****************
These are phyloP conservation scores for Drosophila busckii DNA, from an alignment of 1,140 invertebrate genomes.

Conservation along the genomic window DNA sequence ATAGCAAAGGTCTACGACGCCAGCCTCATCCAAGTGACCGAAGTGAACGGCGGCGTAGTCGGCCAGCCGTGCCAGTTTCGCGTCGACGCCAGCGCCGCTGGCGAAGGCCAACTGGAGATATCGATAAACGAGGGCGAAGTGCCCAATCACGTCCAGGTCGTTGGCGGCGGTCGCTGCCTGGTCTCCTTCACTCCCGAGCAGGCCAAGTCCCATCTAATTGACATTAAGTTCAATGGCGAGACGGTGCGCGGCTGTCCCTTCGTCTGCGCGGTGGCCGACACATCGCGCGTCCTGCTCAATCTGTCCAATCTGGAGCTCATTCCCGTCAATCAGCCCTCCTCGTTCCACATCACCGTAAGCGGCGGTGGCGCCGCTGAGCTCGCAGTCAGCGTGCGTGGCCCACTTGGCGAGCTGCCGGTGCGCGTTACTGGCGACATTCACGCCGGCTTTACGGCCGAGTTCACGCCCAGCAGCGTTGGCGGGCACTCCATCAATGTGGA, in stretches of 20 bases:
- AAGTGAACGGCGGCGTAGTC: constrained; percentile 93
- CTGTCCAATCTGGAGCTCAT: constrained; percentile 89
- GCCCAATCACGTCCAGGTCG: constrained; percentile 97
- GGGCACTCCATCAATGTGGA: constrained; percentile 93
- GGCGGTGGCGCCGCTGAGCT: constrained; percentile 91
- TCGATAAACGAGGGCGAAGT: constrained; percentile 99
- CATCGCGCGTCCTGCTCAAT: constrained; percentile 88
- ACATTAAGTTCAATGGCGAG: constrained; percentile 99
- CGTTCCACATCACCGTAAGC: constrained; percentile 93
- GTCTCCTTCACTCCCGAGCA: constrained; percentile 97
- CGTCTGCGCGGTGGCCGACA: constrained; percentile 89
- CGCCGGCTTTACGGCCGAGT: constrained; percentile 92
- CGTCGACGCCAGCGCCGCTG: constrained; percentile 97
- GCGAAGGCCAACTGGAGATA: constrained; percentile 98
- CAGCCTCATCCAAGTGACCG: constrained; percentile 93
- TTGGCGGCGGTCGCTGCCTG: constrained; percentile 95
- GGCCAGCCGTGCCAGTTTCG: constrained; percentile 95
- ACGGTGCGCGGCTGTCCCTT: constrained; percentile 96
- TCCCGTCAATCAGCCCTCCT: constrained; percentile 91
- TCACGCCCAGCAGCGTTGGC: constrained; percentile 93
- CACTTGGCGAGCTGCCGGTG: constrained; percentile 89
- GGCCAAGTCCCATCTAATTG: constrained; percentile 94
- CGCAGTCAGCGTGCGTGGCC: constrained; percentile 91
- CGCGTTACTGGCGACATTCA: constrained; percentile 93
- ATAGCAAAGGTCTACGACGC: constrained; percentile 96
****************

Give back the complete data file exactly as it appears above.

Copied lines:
These are phyloP conservation scores for Drosophila busckii DNA, from an alignment of 1,140 invertebrate genomes.

Conservation along the genomic window DNA sequence ATAGCAAAGGTCTACGACGCCAGCCTCATCCAAGTGACCGAAGTGAACGGCGGCGTAGTCGGCCAGCCGTGCCAGTTTCGCGTCGACGCCAGCGCCGCTGGCGAAGGCCAACTGGAGATATCGATAAACGAGGGCGAAGTGCCCAATCACGTCCAGGTCGTTGGCGGCGGTCGCTGCCTGGTCTCCTTCACTCCCGAGCAGGCCAAGTCCCATCTAATTGACATTAAGTTCAATGGCGAGACGGTGCGCGGCTGTCCCTTCGTCTGCGCGGTGGCCGACACATCGCGCGTCCTGCTCAATCTGTCCAATCTGGAGCTCATTCCCGTCAATCAGCCCTCCTCGTTCCACATCACCGTAAGCGGCGGTGGCGCCGCTGAGCTCGCAGTCAGCGTGCGTGGCCCACTTGGCGAGCTGCCGGTGCGCGTTACTGGCGACATTCACGCCGGCTTTACGGCCGAGTTCACGCCCAGCAGCGTTGGCGGGCACTCCATCAATGTGGA, in stretches of 20 bases:
- AAGTGAACGGCGGCGTAGTC: constrained; percentile 93
- CTGTCCAATCTGGAGCTCAT: constrained; percentile 89
- GCCCAATCACGTCCAGGTCG: constrained; percentile 97
- GGGCACTCCATCAATGTGGA: constrained; percentile 93
- GGCGGTGGCGCCGCTGAGCT: constrained; percentile 91
- TCGATAAACGAGGGCGAAGT: constrained; percentile 99
- CATCGCGCGTCCTGCTCAAT: constrained; percentile 88
- ACATTAAGTTCAATGGCGAG: constrained; percentile 99
- CGTTCCACATCACCGTAAGC: constrained; percentile 93
- GTCTCCTTCACTCCCGAGCA: constrained; percentile 97
- CGTCTGCGCGGTGGCCGACA: constrained; percentile 89
- CGCCGGCTTTACGGCCGAGT: constrained; percentile 92
- CGTCGACGCCAGCGCCGCTG: constrained; percentile 97
- GCGAAGGCCAACTGGAGATA: constrained; percentile 98
- CAGCCTCATCCAAGTGACCG: constrained; percentile 93
- TTGGCGGCGGTCGCTGCCTG: constrained; percentile 95
- GGCCAGCCGTGCCAGTTTCG: constrained; percentile 95
- ACGGTGCGCGGCTGTCCCTT: constrained; percentile 96
- TCCCGTCAATCAGCCCTCCT: constrained; percentile 91
- TCACGCCCAGCAGCGTTGGC: constrained; percentile 93
- CACTTGGCGAGCTGCCGGTG: constrained; percentile 89
- GGCCAAGTCCCATCTAATTG: constrained; percentile 94
- CGCAGTCAGCGTGCGTGGCC: constrained; percentile 91
- CGCGTTACTGGCGACATTCA: constrained; percentile 93
- ATAGCAAAGGTCTACGACGC: constrained; percentile 96